quote:
Therefore more spiritual generalizations that may be materially very inaccurate, but still succeed at encompassing very important things, giving people spiritual confidence and a sense of wholeness, shall always have a legitimate place among humans.

I have no problem at all with that Ess.  Endless experimentation and speculation about the origins of the material universe may be fascinating, and also useful in advancing our knowledge about, and abilities to create, weird and wonderful new gadgets - yet I have a feeling that it all may be just a dead end - or a circle - or an illusion.
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quote:
So clearly you must be using the word "spiritual" to mean something different from me.

Clearly so.

quote:
I think you need to get your thoughts clearer about what "god" might be before you start suggesting what She might or might not be able to do.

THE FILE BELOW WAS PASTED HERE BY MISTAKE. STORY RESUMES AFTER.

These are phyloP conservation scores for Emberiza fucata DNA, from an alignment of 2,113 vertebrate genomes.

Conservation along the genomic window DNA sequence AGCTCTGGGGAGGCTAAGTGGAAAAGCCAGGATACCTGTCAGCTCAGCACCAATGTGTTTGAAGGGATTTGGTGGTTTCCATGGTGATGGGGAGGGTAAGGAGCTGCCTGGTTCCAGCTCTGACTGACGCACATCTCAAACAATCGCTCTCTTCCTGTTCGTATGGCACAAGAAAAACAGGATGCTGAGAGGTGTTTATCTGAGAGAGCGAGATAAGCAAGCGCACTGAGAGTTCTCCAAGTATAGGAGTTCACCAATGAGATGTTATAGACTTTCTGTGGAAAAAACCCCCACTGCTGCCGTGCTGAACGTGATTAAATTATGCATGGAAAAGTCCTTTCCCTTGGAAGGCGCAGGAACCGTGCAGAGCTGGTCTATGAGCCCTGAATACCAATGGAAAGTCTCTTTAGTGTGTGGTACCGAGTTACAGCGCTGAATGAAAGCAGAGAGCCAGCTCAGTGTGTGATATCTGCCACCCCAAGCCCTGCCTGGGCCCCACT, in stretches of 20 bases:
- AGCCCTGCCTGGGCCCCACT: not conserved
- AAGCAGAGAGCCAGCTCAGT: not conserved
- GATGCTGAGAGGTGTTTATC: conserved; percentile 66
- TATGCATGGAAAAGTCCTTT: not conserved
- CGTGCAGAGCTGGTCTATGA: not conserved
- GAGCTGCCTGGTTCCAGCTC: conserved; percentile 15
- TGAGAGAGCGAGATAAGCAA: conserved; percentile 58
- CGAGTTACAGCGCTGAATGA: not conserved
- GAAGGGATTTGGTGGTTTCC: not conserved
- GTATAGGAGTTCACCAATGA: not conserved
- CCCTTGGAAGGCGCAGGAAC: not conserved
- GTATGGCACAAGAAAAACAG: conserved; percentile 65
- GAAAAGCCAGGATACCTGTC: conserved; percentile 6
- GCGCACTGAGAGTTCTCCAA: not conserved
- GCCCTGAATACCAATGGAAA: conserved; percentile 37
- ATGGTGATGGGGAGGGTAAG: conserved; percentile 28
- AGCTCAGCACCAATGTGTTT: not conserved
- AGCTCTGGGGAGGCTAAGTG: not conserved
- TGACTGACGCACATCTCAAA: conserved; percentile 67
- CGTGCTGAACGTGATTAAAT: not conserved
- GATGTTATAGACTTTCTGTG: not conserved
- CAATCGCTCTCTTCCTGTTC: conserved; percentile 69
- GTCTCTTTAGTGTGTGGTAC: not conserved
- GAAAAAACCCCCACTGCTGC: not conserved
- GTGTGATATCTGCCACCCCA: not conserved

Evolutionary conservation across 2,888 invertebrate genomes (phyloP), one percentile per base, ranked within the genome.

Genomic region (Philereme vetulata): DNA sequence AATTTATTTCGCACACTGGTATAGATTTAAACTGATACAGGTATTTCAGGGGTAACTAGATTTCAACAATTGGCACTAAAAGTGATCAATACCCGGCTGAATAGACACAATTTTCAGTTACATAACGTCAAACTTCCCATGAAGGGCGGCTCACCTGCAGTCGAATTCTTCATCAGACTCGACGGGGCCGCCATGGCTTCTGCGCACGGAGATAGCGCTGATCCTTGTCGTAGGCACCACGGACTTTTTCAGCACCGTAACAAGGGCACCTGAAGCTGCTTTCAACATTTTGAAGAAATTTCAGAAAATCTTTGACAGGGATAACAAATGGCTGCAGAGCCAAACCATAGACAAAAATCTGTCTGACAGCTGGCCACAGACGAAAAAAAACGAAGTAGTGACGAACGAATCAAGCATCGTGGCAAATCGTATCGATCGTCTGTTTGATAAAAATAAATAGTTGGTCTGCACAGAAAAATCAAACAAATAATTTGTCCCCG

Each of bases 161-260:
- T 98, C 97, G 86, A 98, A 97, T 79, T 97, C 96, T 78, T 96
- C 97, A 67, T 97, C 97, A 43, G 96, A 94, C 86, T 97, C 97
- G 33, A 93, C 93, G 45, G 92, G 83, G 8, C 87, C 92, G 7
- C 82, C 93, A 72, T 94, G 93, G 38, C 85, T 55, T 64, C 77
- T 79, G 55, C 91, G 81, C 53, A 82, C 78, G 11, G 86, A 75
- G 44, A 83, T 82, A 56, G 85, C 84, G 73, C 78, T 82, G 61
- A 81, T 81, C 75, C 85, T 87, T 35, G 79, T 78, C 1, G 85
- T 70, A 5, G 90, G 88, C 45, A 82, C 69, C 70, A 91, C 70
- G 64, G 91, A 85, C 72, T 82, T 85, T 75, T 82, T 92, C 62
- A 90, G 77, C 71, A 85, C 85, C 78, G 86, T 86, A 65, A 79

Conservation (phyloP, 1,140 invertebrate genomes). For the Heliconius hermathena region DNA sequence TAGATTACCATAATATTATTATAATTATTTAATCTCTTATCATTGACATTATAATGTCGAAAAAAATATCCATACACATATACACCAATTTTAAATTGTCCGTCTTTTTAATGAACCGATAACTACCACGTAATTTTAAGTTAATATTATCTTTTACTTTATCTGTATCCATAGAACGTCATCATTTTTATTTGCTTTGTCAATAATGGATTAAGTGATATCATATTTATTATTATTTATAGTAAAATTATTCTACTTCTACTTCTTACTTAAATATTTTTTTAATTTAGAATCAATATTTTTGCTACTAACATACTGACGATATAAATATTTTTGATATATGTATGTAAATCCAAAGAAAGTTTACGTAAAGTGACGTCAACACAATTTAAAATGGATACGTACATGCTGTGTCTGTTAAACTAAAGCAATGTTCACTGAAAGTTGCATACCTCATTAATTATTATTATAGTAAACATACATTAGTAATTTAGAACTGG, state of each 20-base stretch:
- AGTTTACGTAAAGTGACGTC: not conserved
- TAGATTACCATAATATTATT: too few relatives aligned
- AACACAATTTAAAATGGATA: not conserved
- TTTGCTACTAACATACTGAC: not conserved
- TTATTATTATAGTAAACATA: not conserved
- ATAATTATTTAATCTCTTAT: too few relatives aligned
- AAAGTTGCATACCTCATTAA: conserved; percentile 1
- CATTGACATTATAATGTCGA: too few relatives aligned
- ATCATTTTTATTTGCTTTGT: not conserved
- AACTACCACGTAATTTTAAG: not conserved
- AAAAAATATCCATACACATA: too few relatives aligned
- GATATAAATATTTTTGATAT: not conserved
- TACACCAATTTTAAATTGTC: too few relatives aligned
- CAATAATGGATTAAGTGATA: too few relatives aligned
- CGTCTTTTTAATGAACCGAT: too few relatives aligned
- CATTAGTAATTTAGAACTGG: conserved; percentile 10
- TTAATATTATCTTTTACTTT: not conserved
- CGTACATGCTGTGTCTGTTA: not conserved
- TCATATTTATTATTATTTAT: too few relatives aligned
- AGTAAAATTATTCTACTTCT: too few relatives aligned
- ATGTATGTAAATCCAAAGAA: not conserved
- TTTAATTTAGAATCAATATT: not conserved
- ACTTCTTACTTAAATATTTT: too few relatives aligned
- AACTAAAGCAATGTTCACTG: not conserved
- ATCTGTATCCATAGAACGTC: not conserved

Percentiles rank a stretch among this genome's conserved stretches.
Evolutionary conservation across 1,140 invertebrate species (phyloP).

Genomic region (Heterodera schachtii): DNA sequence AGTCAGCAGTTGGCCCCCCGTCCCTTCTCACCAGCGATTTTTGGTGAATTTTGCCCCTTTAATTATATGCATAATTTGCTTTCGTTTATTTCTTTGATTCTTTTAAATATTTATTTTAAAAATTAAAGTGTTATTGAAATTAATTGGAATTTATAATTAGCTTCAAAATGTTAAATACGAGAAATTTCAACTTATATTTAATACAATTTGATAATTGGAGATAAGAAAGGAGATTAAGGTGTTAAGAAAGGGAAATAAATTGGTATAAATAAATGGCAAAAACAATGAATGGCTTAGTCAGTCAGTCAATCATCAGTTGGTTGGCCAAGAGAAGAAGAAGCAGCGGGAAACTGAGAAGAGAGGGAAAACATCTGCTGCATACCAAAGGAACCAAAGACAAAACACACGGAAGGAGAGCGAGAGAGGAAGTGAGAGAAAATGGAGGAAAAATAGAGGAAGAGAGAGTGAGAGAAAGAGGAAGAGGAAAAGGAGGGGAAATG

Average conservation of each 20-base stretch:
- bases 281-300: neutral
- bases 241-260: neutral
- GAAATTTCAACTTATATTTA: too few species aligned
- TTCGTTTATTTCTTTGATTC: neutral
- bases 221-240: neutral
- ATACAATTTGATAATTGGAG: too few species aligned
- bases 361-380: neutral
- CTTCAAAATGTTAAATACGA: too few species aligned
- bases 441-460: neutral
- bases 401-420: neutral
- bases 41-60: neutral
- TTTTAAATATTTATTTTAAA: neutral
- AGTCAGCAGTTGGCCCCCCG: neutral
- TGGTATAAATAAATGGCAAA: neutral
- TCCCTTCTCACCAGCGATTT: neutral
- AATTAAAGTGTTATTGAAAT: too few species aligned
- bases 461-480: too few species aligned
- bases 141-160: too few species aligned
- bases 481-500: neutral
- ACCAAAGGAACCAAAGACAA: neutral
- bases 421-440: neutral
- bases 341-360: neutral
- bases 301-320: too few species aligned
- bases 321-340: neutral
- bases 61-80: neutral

Exactly so.

It is very normal, of course, to assign our own limitations to the rest of the universe. Doesn't usually work, though.
moonbeam
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21 posted 10-29-2008 04:33 PM       View Profile for moonbeam   Edit/Delete Message      Find Poems  View IP for moonbeam


quote:
quote:So clearly you must be using the word "spiritual" to mean something different from me.


Clearly so.

    quote: I think you need to get your thoughts clearer about what "god" might be before you start suggesting what She might or might not be able to do.


Exactly so.

It is very normal, of course, to assign our own limitations to the rest of the universe. Doesn't usually work, though.
  

Lol Ron!